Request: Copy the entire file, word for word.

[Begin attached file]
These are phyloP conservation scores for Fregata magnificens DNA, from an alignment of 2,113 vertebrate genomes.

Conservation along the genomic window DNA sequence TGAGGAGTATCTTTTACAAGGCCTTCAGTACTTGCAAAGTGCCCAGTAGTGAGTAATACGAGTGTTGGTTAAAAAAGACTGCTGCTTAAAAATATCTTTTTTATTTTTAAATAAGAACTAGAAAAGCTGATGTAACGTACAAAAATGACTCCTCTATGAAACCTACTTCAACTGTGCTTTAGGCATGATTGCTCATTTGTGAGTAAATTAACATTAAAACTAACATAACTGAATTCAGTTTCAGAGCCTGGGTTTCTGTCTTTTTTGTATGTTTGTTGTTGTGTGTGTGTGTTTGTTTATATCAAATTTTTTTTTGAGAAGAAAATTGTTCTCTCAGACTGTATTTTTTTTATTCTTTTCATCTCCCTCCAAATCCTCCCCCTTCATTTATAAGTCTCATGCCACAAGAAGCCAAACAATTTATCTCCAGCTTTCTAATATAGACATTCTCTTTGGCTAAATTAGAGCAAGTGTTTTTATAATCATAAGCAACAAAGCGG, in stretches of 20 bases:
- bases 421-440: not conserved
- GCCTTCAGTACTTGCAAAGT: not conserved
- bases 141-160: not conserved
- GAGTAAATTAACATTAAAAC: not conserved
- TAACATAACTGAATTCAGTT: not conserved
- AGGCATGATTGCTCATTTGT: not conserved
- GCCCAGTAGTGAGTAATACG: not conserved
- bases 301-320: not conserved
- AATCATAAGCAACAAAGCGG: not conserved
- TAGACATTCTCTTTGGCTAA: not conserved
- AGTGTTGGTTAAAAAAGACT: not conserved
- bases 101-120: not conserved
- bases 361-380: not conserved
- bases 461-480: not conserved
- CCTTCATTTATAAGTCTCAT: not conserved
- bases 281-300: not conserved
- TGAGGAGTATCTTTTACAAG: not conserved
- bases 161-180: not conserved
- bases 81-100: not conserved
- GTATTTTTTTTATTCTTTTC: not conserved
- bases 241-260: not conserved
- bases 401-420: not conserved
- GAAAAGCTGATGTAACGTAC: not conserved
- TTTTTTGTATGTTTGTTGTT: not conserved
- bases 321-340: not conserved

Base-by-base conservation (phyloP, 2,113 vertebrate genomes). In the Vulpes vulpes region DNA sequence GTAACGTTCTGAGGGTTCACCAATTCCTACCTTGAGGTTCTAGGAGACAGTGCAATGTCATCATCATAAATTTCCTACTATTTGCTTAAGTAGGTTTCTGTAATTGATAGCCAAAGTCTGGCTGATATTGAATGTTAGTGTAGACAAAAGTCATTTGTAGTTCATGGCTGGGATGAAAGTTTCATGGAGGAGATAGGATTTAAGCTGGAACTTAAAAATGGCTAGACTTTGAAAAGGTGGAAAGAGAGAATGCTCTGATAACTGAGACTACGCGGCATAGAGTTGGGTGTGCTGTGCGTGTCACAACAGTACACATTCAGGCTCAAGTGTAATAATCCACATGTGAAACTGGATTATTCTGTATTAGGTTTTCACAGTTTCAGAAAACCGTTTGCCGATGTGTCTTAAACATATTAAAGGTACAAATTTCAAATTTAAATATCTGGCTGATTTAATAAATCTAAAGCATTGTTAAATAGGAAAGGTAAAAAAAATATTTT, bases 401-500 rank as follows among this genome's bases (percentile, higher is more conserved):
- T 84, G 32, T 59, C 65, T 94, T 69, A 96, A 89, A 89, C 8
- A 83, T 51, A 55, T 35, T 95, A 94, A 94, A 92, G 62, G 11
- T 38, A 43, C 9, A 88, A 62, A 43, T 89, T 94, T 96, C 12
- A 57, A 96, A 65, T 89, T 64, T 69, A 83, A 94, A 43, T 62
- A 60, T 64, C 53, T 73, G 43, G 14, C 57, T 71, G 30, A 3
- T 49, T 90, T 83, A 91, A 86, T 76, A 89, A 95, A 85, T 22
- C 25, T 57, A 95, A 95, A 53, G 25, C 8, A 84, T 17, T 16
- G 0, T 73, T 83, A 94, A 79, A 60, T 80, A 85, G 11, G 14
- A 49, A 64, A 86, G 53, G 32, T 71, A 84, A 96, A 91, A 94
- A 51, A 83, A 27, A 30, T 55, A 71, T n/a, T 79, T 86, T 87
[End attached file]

These are phyloP conservation scores for Fregata magnificens DNA, from an alignment of 2,113 vertebrate genomes.

Conservation along the genomic window DNA sequence TGAGGAGTATCTTTTACAAGGCCTTCAGTACTTGCAAAGTGCCCAGTAGTGAGTAATACGAGTGTTGGTTAAAAAAGACTGCTGCTTAAAAATATCTTTTTTATTTTTAAATAAGAACTAGAAAAGCTGATGTAACGTACAAAAATGACTCCTCTATGAAACCTACTTCAACTGTGCTTTAGGCATGATTGCTCATTTGTGAGTAAATTAACATTAAAACTAACATAACTGAATTCAGTTTCAGAGCCTGGGTTTCTGTCTTTTTTGTATGTTTGTTGTTGTGTGTGTGTGTTTGTTTATATCAAATTTTTTTTTGAGAAGAAAATTGTTCTCTCAGACTGTATTTTTTTTATTCTTTTCATCTCCCTCCAAATCCTCCCCCTTCATTTATAAGTCTCATGCCACAAGAAGCCAAACAATTTATCTCCAGCTTTCTAATATAGACATTCTCTTTGGCTAAATTAGAGCAAGTGTTTTTATAATCATAAGCAACAAAGCGG, in stretches of 20 bases:
- bases 421-440: not conserved
- GCCTTCAGTACTTGCAAAGT: not conserved
- bases 141-160: not conserved
- GAGTAAATTAACATTAAAAC: not conserved
- TAACATAACTGAATTCAGTT: not conserved
- AGGCATGATTGCTCATTTGT: not conserved
- GCCCAGTAGTGAGTAATACG: not conserved
- bases 301-320: not conserved
- AATCATAAGCAACAAAGCGG: not conserved
- TAGACATTCTCTTTGGCTAA: not conserved
- AGTGTTGGTTAAAAAAGACT: not conserved
- bases 101-120: not conserved
- bases 361-380: not conserved
- bases 461-480: not conserved
- CCTTCATTTATAAGTCTCAT: not conserved
- bases 281-300: not conserved
- TGAGGAGTATCTTTTACAAG: not conserved
- bases 161-180: not conserved
- bases 81-100: not conserved
- GTATTTTTTTTATTCTTTTC: not conserved
- bases 241-260: not conserved
- bases 401-420: not conserved
- GAAAAGCTGATGTAACGTAC: not conserved
- TTTTTTGTATGTTTGTTGTT: not conserved
- bases 321-340: not conserved

Base-by-base conservation (phyloP, 2,113 vertebrate genomes). In the Vulpes vulpes region DNA sequence GTAACGTTCTGAGGGTTCACCAATTCCTACCTTGAGGTTCTAGGAGACAGTGCAATGTCATCATCATAAATTTCCTACTATTTGCTTAAGTAGGTTTCTGTAATTGATAGCCAAAGTCTGGCTGATATTGAATGTTAGTGTAGACAAAAGTCATTTGTAGTTCATGGCTGGGATGAAAGTTTCATGGAGGAGATAGGATTTAAGCTGGAACTTAAAAATGGCTAGACTTTGAAAAGGTGGAAAGAGAGAATGCTCTGATAACTGAGACTACGCGGCATAGAGTTGGGTGTGCTGTGCGTGTCACAACAGTACACATTCAGGCTCAAGTGTAATAATCCACATGTGAAACTGGATTATTCTGTATTAGGTTTTCACAGTTTCAGAAAACCGTTTGCCGATGTGTCTTAAACATATTAAAGGTACAAATTTCAAATTTAAATATCTGGCTGATTTAATAAATCTAAAGCATTGTTAAATAGGAAAGGTAAAAAAAATATTTT, bases 401-500 rank as follows among this genome's bases (percentile, higher is more conserved):
- T 84, G 32, T 59, C 65, T 94, T 69, A 96, A 89, A 89, C 8
- A 83, T 51, A 55, T 35, T 95, A 94, A 94, A 92, G 62, G 11
- T 38, A 43, C 9, A 88, A 62, A 43, T 89, T 94, T 96, C 12
- A 57, A 96, A 65, T 89, T 64, T 69, A 83, A 94, A 43, T 62
- A 60, T 64, C 53, T 73, G 43, G 14, C 57, T 71, G 30, A 3
- T 49, T 90, T 83, A 91, A 86, T 76, A 89, A 95, A 85, T 22
- C 25, T 57, A 95, A 95, A 53, G 25, C 8, A 84, T 17, T 16
- G 0, T 73, T 83, A 94, A 79, A 60, T 80, A 85, G 11, G 14
- A 49, A 64, A 86, G 53, G 32, T 71, A 84, A 96, A 91, A 94
- A 51, A 83, A 27, A 30, T 55, A 71, T n/a, T 79, T 86, T 87